```
class Solution(object):
def isValidSudoku(self, board):
"""
:type board: List[List[str]]
:rtype: bool
"""
rows = {}
columns = {}
squares = {}
# can be done with defaultdict as well:
for n in range(9):
rows[n] = set()
columns[n] = set()
squares[n] = set()
for r in range(9):
for c in range(9):
num = board[r][c]
if num == '.':
continue
s = (r/3)*3 + c/3
if num in rows[r] or num in columns[c] or num in squares[s]:
return False
rows[r].add(num)
columns[c].add(num)
squares[s].add(num)
return True
```

My question is if there is any other syntax to initialize multiple variables to empty dictionaries? I tried the multiple equal sign syntax `rows = columns = squares = {}`

, but it appears that this just creates one dictionary that can be referenced by three names. I was having trouble because `rows[r].add(num)`

was also performing `columns[r].add(num)`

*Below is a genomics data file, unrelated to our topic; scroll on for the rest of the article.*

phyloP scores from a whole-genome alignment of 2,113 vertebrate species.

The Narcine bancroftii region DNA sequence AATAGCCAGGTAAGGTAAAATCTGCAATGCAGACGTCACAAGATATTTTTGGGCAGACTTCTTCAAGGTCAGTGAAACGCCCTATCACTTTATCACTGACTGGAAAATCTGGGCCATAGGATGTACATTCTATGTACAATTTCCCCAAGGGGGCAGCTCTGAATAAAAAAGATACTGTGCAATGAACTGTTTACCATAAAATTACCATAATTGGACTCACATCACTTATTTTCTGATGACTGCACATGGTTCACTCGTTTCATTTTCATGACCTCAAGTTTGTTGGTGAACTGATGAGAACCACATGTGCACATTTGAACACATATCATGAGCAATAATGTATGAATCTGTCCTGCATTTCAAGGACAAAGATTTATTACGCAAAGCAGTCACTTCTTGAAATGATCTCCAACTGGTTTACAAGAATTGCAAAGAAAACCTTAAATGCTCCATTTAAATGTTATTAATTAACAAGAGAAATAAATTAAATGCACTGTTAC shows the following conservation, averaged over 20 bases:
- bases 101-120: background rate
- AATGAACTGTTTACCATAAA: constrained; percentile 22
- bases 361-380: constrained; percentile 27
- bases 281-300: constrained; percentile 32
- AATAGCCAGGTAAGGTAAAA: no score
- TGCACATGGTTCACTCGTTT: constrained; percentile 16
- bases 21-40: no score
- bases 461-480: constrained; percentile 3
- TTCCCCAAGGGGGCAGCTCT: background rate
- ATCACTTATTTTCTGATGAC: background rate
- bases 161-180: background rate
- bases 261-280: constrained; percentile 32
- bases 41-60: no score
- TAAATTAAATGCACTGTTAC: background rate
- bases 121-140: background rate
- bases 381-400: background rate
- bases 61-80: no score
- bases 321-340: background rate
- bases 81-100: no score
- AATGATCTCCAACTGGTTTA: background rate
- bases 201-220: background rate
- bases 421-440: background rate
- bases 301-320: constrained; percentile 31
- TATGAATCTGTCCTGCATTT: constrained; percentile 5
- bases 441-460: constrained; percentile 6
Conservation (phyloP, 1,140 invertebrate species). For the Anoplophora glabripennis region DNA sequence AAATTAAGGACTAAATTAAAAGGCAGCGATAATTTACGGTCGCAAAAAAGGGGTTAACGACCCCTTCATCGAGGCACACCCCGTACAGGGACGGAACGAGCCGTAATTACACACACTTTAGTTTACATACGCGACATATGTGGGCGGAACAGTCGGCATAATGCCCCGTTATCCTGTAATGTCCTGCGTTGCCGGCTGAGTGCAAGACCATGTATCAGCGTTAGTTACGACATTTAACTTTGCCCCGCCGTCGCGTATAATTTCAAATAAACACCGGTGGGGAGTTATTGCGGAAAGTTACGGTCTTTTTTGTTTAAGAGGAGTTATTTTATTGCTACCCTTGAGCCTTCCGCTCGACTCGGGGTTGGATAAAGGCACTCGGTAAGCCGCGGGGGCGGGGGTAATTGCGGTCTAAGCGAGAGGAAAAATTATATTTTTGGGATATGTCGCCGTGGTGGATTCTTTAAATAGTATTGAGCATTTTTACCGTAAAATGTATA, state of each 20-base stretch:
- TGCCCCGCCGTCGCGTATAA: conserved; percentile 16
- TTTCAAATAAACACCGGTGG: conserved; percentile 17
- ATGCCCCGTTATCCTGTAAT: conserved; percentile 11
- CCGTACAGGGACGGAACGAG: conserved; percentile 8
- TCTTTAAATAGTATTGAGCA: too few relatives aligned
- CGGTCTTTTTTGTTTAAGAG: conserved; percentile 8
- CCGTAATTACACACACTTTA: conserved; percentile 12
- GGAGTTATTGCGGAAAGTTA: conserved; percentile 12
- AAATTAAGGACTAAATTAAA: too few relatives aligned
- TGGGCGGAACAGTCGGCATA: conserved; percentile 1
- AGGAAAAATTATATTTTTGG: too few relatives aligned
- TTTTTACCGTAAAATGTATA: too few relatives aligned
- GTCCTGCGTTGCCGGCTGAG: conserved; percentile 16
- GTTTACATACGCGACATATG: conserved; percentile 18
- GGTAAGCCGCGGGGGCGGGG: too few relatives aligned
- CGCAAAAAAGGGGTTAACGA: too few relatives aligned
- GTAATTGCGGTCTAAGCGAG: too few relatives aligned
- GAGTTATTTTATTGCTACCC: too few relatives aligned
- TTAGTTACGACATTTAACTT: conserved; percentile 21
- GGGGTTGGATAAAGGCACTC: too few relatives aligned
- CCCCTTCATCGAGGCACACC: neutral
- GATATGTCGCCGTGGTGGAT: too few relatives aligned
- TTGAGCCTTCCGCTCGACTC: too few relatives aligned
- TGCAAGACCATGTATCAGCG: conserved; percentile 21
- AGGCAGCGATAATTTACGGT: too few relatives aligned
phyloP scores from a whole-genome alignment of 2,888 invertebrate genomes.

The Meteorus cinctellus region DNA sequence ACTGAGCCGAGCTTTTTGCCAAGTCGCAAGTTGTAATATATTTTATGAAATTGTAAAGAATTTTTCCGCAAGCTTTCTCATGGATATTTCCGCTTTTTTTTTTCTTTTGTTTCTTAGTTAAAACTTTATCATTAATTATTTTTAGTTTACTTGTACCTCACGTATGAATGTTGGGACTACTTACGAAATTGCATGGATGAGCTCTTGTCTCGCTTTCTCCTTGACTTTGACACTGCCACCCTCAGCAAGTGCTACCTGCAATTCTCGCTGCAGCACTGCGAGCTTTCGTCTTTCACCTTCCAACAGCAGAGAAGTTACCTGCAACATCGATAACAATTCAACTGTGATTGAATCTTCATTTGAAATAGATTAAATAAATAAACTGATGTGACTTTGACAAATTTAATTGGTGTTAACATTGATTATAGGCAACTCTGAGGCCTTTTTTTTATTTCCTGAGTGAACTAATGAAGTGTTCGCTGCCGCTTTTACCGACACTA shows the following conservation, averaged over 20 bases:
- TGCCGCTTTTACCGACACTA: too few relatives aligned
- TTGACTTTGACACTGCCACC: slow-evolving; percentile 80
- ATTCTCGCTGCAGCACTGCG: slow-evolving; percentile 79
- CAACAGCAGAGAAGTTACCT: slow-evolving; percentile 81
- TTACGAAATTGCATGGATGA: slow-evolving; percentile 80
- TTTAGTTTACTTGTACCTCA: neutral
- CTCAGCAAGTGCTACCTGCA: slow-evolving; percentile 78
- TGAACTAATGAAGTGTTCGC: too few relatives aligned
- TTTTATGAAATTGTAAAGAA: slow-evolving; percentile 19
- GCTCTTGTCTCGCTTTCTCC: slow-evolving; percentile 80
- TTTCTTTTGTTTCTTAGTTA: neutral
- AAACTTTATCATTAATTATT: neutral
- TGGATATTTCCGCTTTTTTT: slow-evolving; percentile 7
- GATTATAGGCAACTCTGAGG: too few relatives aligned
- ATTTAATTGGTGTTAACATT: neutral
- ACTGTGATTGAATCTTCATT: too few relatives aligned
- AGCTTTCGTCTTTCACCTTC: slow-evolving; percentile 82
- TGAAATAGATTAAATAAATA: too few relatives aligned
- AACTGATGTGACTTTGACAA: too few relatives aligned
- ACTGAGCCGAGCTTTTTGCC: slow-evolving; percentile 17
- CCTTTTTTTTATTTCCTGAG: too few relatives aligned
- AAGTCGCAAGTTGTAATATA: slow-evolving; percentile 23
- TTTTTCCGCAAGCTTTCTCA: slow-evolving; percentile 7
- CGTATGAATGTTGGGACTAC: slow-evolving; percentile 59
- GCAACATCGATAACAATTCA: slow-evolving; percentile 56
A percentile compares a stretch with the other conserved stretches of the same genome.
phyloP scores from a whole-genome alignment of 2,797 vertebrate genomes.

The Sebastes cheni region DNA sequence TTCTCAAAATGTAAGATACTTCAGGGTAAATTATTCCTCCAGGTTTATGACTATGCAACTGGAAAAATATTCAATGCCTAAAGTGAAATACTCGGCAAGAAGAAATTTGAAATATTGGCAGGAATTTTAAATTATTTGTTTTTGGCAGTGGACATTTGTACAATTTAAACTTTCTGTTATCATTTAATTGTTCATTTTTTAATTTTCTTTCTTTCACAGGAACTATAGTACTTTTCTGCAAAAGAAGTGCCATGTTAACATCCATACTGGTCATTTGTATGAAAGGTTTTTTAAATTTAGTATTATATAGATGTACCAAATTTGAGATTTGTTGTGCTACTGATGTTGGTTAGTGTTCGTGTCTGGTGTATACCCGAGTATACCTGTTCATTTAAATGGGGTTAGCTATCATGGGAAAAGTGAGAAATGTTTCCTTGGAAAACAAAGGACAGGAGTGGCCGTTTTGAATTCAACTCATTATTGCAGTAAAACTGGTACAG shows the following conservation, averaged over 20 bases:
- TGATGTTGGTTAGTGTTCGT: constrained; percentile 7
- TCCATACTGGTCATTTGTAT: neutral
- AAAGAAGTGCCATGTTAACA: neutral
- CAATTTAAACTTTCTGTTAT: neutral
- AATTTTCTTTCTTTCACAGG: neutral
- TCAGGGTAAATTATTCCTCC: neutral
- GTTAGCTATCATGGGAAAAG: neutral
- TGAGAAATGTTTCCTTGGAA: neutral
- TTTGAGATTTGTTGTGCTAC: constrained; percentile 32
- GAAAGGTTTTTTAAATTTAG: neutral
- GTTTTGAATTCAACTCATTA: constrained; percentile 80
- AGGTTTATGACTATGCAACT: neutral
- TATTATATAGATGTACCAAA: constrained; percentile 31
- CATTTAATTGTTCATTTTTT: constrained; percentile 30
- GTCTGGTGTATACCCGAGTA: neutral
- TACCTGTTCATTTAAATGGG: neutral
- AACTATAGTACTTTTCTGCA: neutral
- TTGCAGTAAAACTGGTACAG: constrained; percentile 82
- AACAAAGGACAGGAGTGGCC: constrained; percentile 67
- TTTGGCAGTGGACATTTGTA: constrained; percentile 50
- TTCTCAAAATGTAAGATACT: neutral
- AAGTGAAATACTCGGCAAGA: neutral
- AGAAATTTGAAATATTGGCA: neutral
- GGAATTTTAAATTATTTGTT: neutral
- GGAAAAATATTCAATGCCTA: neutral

and `squares[r].add(num)`

. Also in the for loop, I couldn't just do `rows[n] = columns[n] = squares[n] = set()`

either. The code behaved very weirdly when I did so. Can someone explain what the multiple equal sign syntax does exactly in this context?

```
class Solution(object):
def isValidSudoku(self, board):
"""
:type board: List[List[str]]
:rtype: bool
"""
rows = {}
columns = {}
squares = {}
# can be done with defaultdict as well:
for n in range(9):
rows[n] = set()
columns[n] = set()
squares[n] = set()
for r in range(9):
for c in range(9):
num = board[r][c]
if num == '.':
continue
s = (r/3)*3 + c/3
if num in rows[r] or num in columns[c] or num in squares[s]:
return False
rows[r].add(num)
columns[c].add(num)
squares[s].add(num)
return True
```

My question is if there is any other syntax to initialize multiple variables to empty dictionaries? I tried the multiple equal sign syntax `rows = columns = squares = {}`

, but it appears that this just creates one dictionary that can be referenced by three names. I was having trouble because `rows[r].add(num)`

was also performing `columns[r].add(num)`

and `squares[r].add(num)`

. Also in the for loop, I couldn't just do `rows[n] = columns[n] = squares[n] = set()`

either. The code behaved very weirdly when I did so. Can someone explain what the multiple equal sign syntax does exactly in this context?

```
rows, columns, squares = {}, {}, {}
```

Or for example:

```
rows, columns, squares = ({i: set() for i in range(9)}
for _ in range(3))
```

]]>